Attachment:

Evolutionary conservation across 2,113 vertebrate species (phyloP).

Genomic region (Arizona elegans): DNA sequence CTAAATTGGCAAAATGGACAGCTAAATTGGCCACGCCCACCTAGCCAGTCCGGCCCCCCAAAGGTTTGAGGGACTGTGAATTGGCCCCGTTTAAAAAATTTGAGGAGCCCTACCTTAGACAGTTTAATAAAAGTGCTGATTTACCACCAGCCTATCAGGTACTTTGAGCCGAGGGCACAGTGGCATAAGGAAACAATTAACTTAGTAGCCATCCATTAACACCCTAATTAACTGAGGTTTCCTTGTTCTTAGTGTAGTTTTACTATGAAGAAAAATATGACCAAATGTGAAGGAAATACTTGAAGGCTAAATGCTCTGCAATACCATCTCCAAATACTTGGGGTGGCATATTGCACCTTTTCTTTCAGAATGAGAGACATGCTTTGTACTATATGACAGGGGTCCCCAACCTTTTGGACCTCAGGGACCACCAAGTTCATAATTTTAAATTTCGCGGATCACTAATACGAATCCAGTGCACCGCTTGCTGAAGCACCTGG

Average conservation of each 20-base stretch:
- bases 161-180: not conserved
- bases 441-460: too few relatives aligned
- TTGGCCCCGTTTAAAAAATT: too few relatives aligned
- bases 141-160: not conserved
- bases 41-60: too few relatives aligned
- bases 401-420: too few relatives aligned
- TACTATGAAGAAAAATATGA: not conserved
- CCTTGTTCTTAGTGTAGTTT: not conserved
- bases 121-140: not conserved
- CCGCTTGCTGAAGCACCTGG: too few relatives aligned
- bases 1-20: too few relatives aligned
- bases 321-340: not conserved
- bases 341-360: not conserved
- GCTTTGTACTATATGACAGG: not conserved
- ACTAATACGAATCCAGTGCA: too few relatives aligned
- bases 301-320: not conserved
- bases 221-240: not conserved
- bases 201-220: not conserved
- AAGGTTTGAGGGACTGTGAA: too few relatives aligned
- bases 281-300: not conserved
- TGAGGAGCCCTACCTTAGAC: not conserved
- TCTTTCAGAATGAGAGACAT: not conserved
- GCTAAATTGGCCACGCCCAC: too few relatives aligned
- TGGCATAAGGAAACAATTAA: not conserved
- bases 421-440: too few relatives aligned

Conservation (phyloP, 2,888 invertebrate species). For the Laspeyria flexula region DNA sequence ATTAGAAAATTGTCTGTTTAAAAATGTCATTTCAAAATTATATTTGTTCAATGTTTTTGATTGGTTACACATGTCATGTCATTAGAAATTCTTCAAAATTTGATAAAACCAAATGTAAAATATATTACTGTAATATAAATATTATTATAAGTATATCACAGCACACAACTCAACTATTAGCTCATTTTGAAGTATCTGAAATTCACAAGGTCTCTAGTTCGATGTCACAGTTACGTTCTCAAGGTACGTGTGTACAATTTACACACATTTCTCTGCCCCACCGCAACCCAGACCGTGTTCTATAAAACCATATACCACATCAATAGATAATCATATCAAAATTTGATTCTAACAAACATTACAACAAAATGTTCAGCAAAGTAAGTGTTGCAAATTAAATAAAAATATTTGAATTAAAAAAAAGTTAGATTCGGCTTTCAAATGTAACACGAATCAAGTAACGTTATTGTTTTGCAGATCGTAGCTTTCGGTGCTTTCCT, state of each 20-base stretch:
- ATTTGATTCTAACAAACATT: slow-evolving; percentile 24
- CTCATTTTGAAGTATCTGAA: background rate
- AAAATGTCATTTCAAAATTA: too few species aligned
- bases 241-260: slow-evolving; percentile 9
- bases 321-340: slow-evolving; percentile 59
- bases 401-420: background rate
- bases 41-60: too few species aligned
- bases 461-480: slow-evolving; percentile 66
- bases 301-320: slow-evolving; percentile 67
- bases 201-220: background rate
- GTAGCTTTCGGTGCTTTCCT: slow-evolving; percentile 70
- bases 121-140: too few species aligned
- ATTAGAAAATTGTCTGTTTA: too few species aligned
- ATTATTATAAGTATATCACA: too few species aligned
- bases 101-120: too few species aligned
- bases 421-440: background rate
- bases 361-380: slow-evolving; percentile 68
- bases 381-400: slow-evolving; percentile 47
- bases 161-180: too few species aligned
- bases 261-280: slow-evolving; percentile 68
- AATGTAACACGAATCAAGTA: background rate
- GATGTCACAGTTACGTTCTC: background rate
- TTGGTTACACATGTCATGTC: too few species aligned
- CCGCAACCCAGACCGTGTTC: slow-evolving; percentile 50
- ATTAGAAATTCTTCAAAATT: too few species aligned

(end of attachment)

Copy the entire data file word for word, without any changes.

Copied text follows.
Evolutionary conservation across 2,113 vertebrate species (phyloP).

Genomic region (Arizona elegans): DNA sequence CTAAATTGGCAAAATGGACAGCTAAATTGGCCACGCCCACCTAGCCAGTCCGGCCCCCCAAAGGTTTGAGGGACTGTGAATTGGCCCCGTTTAAAAAATTTGAGGAGCCCTACCTTAGACAGTTTAATAAAAGTGCTGATTTACCACCAGCCTATCAGGTACTTTGAGCCGAGGGCACAGTGGCATAAGGAAACAATTAACTTAGTAGCCATCCATTAACACCCTAATTAACTGAGGTTTCCTTGTTCTTAGTGTAGTTTTACTATGAAGAAAAATATGACCAAATGTGAAGGAAATACTTGAAGGCTAAATGCTCTGCAATACCATCTCCAAATACTTGGGGTGGCATATTGCACCTTTTCTTTCAGAATGAGAGACATGCTTTGTACTATATGACAGGGGTCCCCAACCTTTTGGACCTCAGGGACCACCAAGTTCATAATTTTAAATTTCGCGGATCACTAATACGAATCCAGTGCACCGCTTGCTGAAGCACCTGG

Average conservation of each 20-base stretch:
- bases 161-180: not conserved
- bases 441-460: too few relatives aligned
- TTGGCCCCGTTTAAAAAATT: too few relatives aligned
- bases 141-160: not conserved
- bases 41-60: too few relatives aligned
- bases 401-420: too few relatives aligned
- TACTATGAAGAAAAATATGA: not conserved
- CCTTGTTCTTAGTGTAGTTT: not conserved
- bases 121-140: not conserved
- CCGCTTGCTGAAGCACCTGG: too few relatives aligned
- bases 1-20: too few relatives aligned
- bases 321-340: not conserved
- bases 341-360: not conserved
- GCTTTGTACTATATGACAGG: not conserved
- ACTAATACGAATCCAGTGCA: too few relatives aligned
- bases 301-320: not conserved
- bases 221-240: not conserved
- bases 201-220: not conserved
- AAGGTTTGAGGGACTGTGAA: too few relatives aligned
- bases 281-300: not conserved
- TGAGGAGCCCTACCTTAGAC: not conserved
- TCTTTCAGAATGAGAGACAT: not conserved
- GCTAAATTGGCCACGCCCAC: too few relatives aligned
- TGGCATAAGGAAACAATTAA: not conserved
- bases 421-440: too few relatives aligned

Conservation (phyloP, 2,888 invertebrate species). For the Laspeyria flexula region DNA sequence ATTAGAAAATTGTCTGTTTAAAAATGTCATTTCAAAATTATATTTGTTCAATGTTTTTGATTGGTTACACATGTCATGTCATTAGAAATTCTTCAAAATTTGATAAAACCAAATGTAAAATATATTACTGTAATATAAATATTATTATAAGTATATCACAGCACACAACTCAACTATTAGCTCATTTTGAAGTATCTGAAATTCACAAGGTCTCTAGTTCGATGTCACAGTTACGTTCTCAAGGTACGTGTGTACAATTTACACACATTTCTCTGCCCCACCGCAACCCAGACCGTGTTCTATAAAACCATATACCACATCAATAGATAATCATATCAAAATTTGATTCTAACAAACATTACAACAAAATGTTCAGCAAAGTAAGTGTTGCAAATTAAATAAAAATATTTGAATTAAAAAAAAGTTAGATTCGGCTTTCAAATGTAACACGAATCAAGTAACGTTATTGTTTTGCAGATCGTAGCTTTCGGTGCTTTCCT, state of each 20-base stretch:
- ATTTGATTCTAACAAACATT: slow-evolving; percentile 24
- CTCATTTTGAAGTATCTGAA: background rate
- AAAATGTCATTTCAAAATTA: too few species aligned
- bases 241-260: slow-evolving; percentile 9
- bases 321-340: slow-evolving; percentile 59
- bases 401-420: background rate
- bases 41-60: too few species aligned
- bases 461-480: slow-evolving; percentile 66
- bases 301-320: slow-evolving; percentile 67
- bases 201-220: background rate
- GTAGCTTTCGGTGCTTTCCT: slow-evolving; percentile 70
- bases 121-140: too few species aligned
- ATTAGAAAATTGTCTGTTTA: too few species aligned
- ATTATTATAAGTATATCACA: too few species aligned
- bases 101-120: too few species aligned
- bases 421-440: background rate
- bases 361-380: slow-evolving; percentile 68
- bases 381-400: slow-evolving; percentile 47
- bases 161-180: too few species aligned
- bases 261-280: slow-evolving; percentile 68
- AATGTAACACGAATCAAGTA: background rate
- GATGTCACAGTTACGTTCTC: background rate
- TTGGTTACACATGTCATGTC: too few species aligned
- CCGCAACCCAGACCGTGTTC: slow-evolving; percentile 50
- ATTAGAAATTCTTCAAAATT: too few species aligned